- October 19, 2008 at 12:33 am #7179ArtisanRadioParticipant
Total posts : 566
What would be the practical difference in range between using, say, 1650KHz and 1570KHz (if any)? I would like to pick up the AM signal on vintage type radios (only going up to 1610KHz), but want to get the maximum range possible (and 1570 is the clearest frequency under 1610).October 19, 2008 at 4:13 am #16804Carl BlareGuest
Total posts : 45366
I use 1550 and 1640 KHz, and if there’s a difference in distance, it’s probably a matter of inches. It’s too close to notice.
When I used 960 KHz the range was very much less.
Having also used 1060 and 1160 KHz the results where as you’d expect: better than 960 but not as good as those extended band channels.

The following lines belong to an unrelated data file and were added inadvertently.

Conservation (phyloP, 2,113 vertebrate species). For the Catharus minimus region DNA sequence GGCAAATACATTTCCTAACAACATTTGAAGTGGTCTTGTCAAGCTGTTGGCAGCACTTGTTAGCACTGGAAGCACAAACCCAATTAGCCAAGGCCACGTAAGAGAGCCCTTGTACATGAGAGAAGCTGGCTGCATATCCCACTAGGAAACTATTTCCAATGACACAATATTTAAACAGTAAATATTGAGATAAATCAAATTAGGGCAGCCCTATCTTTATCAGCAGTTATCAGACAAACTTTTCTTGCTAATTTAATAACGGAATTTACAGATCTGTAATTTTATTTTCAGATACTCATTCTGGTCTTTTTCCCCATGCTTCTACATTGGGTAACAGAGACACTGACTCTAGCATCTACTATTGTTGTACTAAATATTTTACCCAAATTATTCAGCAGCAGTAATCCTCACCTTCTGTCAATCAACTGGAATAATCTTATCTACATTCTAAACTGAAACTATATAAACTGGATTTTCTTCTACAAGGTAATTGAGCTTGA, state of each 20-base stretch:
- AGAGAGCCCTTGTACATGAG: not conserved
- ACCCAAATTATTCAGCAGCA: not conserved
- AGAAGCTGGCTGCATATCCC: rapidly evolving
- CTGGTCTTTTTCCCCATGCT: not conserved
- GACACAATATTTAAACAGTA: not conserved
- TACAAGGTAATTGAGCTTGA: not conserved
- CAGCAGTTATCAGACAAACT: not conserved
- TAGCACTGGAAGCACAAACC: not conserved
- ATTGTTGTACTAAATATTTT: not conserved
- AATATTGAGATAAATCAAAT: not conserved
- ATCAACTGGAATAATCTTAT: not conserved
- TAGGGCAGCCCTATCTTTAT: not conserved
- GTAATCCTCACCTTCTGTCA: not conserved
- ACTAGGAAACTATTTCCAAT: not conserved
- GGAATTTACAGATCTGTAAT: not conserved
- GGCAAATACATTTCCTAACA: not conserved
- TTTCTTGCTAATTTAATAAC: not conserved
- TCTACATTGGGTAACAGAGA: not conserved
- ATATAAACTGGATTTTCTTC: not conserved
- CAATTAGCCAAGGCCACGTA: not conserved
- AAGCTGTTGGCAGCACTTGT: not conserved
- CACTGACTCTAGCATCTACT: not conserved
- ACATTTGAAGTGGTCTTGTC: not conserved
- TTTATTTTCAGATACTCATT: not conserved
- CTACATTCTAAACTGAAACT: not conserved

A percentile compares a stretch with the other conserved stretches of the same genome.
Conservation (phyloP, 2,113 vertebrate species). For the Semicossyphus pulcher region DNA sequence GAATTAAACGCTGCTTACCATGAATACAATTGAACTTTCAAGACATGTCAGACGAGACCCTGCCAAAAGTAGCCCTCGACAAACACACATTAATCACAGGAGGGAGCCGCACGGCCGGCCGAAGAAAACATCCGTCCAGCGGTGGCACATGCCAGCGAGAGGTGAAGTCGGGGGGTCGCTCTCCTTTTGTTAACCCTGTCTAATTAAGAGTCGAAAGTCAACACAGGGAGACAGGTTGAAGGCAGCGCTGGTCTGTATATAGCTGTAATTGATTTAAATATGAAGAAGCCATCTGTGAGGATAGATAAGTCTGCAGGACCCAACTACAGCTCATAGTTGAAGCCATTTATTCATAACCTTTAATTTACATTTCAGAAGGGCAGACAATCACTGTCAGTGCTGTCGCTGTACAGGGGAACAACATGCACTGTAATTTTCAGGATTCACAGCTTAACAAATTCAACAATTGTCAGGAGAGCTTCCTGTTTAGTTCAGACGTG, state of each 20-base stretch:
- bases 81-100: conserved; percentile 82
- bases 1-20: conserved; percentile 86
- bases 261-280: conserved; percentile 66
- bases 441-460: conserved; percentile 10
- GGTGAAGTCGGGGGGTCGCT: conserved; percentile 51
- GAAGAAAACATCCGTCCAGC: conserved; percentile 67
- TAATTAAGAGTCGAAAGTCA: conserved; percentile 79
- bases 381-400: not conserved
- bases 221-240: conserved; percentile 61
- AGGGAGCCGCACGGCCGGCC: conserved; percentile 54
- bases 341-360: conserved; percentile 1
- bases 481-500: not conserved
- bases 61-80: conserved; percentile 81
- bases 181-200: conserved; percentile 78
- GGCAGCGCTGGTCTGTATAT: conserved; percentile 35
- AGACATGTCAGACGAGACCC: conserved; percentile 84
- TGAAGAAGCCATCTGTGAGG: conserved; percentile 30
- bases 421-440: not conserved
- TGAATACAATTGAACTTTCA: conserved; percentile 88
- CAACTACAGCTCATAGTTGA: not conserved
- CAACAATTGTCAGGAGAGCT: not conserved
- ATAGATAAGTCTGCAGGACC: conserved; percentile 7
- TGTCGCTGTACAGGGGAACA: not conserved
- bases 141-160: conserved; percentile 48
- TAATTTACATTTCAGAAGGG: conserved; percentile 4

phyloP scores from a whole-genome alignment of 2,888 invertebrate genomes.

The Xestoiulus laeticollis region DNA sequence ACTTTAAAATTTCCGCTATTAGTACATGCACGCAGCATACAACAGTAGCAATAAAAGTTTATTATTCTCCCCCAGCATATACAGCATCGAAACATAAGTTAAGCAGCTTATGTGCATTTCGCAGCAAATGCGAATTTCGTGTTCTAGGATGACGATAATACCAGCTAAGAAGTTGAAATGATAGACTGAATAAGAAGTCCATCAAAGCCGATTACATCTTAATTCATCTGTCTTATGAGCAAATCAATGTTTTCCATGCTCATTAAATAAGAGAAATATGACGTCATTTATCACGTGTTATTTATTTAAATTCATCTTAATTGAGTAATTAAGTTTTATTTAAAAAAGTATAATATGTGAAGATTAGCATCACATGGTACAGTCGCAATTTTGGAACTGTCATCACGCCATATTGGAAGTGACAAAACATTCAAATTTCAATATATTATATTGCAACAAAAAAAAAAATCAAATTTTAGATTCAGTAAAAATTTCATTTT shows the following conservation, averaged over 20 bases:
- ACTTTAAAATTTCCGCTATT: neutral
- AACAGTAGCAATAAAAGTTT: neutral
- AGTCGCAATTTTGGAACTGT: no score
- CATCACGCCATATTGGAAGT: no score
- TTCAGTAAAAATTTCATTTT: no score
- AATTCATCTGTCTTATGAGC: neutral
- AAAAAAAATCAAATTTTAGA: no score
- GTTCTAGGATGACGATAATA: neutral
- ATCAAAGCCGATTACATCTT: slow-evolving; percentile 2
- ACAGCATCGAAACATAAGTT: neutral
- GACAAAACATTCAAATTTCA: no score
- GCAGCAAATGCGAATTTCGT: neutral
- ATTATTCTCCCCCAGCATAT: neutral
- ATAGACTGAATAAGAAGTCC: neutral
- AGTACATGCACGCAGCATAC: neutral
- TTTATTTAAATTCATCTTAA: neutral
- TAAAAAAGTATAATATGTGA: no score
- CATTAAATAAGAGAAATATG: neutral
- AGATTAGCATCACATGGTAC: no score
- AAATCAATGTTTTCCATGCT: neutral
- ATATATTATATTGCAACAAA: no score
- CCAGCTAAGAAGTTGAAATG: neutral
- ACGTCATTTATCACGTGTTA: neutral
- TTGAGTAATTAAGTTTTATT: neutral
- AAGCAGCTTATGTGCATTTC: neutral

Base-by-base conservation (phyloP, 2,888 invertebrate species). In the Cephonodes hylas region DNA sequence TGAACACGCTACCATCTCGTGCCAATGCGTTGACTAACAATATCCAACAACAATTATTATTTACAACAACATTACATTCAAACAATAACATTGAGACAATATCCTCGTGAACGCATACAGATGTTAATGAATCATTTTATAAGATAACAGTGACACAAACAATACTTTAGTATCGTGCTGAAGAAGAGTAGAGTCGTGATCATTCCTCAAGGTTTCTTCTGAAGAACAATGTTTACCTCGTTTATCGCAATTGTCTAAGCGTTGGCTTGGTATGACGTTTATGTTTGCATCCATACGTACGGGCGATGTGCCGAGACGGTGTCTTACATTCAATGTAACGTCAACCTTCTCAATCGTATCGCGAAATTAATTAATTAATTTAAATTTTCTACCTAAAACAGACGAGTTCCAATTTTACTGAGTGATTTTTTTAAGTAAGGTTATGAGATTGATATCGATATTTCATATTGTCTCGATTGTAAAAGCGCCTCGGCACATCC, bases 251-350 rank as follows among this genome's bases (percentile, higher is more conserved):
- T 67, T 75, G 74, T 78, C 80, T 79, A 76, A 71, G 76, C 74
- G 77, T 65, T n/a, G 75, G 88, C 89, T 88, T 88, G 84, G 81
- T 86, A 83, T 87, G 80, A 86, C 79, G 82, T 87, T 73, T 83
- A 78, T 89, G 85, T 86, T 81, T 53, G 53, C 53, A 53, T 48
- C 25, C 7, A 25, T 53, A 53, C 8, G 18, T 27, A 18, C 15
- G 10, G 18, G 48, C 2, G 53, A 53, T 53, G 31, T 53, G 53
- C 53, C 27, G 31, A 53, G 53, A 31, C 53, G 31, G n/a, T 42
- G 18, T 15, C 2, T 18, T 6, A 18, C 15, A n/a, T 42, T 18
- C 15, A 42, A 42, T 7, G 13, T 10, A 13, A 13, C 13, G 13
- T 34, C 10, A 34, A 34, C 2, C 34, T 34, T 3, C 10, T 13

One factor that will matter is background stations, which can reduce the effective distance.October 19, 2008 at 5:14 am #16805radio8zGuest
Total posts : 45366
My experience agrees with Carl’s. I changed from 1520 to 1670 kHz and didn’t notice any change in range. Both frequencies are quiet during the day but 1670 is quieter at night, thus the change. I did returne the antenna when I QSYed. (QSY means change frequency). For use with your in your home antiques night background interference should not be a problem if you find a reasonably quiet frequency. Here, I use a 1936 vintage Crosley tombstone style radio now and then just for fun but I tweaked the trimmers on the tuning caps so it receives at 1670 kHz. Maybe that’s more than you want to try.
Theory would predict that the efficiency of a short length limited antenna is higher at the higher frequency but, as Carl pointed out, and it is confirmed from experience, this difference is of no practical benefit for the small frequency changes we are mentioning around 1600 kHz.
Keep in mind that the other frequencies Carl mentioned are very much lower percentagewise than the frequencies you are citing.
- You must be logged in to reply to this topic.